Consumer Reports states off label drug prescription is actually very common.  More than one in five outpatient prescriptions today are written off label.  For instance, Neurontin (also known as gabapentin) was originally approved to treat seizures.  It is now also used to treat nerve pain and neuropathy – an off label use.  However, one trusts that one’s doctor will only prescribe a drug with good evidence that drug is useful for the patient’s disease or condition.

Two types of off label use occur. The first type is when a drug is used to treat the approved disease, but used in a manner different than stated in the FDA approval.  For instance, use of the antidepressant Zoloft is off label in children (Zoloft is FDA approved for adults only); taking a drug in a larger dose or on a different schedule than that approved by the FDA is also off label. The second type of off label use is when a drug is used to treat a condition or disease different than that for which the drug was originally approved.

Cancer drugs are sometimes used off label to treat metastatic patients who have exhausted traditional treatment options, but only if evidence indicates the drug might be effective against the patient’s particular cancer situation.  For example, crizotinib (Xalkori) was approved by the FDA only for non small cell lung cancer (NSCLC) patients whose tumors tested positive for the ALK translocation (a type of mutation in a specific gene called ALK).  In addition, the approval stated the patient’s ALK-positive (ALK+) status had to be determined by a specific molecular test.  Prescribing Xalkori for patients who test ALK+ using a different type of test (genomic profiling) is an off label use, because the patients weren’t tested with the specific test named in the FDA approval.  This is not a big deal, because research indicates both tests identify ALK+ tissue with high accuracy.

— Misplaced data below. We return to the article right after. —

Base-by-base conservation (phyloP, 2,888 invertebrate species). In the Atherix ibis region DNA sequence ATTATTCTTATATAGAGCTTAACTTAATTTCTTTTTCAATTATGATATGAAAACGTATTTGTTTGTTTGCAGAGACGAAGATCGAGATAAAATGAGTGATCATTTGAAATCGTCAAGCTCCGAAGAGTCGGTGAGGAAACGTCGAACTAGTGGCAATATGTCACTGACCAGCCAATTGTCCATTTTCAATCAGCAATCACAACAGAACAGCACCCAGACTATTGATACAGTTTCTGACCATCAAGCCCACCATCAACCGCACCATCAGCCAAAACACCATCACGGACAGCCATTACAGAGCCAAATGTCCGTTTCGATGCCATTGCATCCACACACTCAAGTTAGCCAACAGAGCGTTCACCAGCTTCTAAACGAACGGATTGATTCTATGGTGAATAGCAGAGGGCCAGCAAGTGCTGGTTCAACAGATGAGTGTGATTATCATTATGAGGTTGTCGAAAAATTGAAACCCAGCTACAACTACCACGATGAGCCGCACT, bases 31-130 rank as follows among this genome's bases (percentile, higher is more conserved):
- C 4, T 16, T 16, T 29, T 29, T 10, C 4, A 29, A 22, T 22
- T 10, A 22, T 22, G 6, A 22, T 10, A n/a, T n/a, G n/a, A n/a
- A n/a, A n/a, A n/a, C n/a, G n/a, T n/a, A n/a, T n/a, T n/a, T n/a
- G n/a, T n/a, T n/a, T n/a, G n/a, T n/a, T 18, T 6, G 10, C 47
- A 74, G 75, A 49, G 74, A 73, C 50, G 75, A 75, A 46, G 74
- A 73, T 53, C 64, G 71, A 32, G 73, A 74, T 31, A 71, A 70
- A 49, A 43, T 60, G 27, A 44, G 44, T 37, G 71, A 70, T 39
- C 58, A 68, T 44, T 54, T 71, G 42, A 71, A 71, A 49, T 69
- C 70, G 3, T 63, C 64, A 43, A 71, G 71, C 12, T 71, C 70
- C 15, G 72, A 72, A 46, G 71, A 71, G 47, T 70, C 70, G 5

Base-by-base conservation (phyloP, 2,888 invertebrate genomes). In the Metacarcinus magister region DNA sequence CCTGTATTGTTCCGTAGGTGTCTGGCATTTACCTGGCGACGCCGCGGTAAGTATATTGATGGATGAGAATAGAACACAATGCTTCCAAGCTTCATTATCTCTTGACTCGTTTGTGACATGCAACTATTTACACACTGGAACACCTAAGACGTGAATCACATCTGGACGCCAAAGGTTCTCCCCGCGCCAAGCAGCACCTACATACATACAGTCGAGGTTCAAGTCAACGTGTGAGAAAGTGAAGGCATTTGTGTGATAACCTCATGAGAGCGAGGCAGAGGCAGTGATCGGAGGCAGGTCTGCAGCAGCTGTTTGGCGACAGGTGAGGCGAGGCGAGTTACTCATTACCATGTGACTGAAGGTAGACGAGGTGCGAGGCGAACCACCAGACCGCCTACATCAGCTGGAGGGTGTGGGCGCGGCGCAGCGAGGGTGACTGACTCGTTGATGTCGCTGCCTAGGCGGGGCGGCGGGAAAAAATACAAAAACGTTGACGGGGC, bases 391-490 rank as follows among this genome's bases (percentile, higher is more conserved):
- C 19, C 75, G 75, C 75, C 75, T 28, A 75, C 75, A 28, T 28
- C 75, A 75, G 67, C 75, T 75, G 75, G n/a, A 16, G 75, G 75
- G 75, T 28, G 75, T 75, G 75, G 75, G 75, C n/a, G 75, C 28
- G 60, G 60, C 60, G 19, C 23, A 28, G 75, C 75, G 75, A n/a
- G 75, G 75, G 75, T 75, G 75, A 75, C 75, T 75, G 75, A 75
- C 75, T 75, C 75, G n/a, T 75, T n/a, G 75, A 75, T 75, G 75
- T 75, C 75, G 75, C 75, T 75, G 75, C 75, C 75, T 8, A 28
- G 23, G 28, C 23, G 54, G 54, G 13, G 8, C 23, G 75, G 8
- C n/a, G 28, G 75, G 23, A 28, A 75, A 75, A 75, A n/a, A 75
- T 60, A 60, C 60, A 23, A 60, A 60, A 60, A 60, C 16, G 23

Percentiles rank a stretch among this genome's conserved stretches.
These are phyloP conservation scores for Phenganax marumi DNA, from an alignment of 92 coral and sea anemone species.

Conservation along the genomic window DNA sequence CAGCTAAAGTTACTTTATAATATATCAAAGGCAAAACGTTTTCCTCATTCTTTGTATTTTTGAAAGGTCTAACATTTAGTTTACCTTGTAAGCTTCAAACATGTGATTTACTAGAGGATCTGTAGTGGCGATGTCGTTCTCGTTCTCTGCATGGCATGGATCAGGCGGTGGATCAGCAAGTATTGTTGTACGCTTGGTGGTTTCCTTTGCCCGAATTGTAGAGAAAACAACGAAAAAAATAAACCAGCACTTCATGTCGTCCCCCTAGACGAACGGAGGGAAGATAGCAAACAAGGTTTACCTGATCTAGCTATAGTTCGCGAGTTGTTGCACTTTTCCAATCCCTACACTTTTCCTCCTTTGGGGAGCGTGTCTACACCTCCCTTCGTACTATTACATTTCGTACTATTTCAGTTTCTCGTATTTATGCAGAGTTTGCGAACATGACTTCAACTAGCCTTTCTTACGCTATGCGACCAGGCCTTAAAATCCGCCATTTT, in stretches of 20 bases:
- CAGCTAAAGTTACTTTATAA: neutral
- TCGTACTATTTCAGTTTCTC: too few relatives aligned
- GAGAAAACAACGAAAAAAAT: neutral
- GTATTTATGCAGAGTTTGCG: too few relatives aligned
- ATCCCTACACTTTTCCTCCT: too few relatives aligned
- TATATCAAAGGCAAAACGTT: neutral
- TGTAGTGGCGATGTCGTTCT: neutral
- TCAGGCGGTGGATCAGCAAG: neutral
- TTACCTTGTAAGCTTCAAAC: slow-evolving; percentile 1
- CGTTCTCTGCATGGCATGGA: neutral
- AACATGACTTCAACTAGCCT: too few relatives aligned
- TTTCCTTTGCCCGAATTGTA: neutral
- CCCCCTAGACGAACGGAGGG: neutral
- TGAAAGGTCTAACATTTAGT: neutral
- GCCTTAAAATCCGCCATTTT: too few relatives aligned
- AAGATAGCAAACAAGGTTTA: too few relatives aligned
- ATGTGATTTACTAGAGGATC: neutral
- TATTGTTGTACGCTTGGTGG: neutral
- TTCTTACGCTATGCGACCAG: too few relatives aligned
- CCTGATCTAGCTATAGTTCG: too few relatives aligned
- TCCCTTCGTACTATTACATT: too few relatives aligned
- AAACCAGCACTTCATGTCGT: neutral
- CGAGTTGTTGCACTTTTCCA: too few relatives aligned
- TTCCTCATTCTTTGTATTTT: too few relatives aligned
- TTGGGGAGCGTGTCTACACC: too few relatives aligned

Xalkori is also legally prescribed for a different disease: ROS1+ lung cancer in patients (like me). ROS1 is a different tumor mutation than ALK, but has a similar structure–technically, ROS1+ NSCLC is a different disease than ALK+ NSCLC. This is an off-label use, because Xalkori has not been approved for treating ROS1+ lung cancer.  Xalkori for ROS1+ lung cancer has been in clinical trials for over two years, with a goal of someday obtaining FDA approval (this is the clinical trial in which I am enrolled). Strong evidence from this clinical trial indicates Xalkori has a high response rate in ROS1+ lung cancer patients, so oncologists are now prescribing Xalkori for this use even though it’s not approved by the FDA for that purpose.

Even a drug that’s approved to treat a particular cancer can be used to treat that cancer in off-label ways. Examples are when a drug normally approved for first line treatment is used for maintenance, or when the dosing interval differs from the schedule called out in the FDA approval.  A friend who has metastatic lung cancer could not tolerate the standard combination chemotherapy for lung cancer because he couldn’t have a platinum drug.  He wanted to have Gemzar, a relatively well-tolerated chemo, off label as a single agent (Gemzar’s FDA approval says it must be used with a platinum drug). After consulting several different oncologists, all of whom wanted to put him on hospice, he found an oncologist willing to give him Gemzar off label as a single agent.  My friend was stable on Gemzar for over two years.